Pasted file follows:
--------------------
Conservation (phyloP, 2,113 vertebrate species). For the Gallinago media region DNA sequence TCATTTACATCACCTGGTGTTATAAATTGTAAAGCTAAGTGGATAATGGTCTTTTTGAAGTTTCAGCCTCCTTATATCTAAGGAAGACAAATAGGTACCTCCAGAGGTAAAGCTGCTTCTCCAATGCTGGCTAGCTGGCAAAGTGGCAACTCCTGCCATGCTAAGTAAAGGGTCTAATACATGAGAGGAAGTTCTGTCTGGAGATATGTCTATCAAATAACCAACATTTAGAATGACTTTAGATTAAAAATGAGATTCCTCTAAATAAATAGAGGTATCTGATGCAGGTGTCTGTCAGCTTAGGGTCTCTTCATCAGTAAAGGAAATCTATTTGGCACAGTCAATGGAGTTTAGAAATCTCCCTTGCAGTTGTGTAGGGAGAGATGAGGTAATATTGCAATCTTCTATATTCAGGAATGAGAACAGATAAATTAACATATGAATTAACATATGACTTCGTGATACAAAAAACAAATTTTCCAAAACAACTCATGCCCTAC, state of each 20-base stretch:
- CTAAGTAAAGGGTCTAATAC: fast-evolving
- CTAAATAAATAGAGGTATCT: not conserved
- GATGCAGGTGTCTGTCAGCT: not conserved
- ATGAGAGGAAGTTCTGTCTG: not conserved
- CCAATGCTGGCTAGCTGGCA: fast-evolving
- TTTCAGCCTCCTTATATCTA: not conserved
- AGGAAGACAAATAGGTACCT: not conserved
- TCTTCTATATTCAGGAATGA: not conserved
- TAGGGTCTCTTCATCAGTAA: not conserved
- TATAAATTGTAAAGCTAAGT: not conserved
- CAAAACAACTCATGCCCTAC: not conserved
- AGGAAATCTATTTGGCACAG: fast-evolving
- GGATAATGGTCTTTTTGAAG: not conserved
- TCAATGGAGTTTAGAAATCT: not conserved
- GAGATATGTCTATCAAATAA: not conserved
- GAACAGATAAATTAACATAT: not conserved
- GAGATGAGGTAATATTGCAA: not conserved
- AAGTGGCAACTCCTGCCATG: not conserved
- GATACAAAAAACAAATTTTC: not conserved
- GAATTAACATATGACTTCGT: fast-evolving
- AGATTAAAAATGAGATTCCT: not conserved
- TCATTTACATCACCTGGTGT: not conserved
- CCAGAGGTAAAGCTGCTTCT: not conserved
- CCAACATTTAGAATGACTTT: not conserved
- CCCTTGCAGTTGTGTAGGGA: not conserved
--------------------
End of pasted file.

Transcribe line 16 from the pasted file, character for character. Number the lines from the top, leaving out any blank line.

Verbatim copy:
- GAGATATGTCTATCAAATAA: not conserved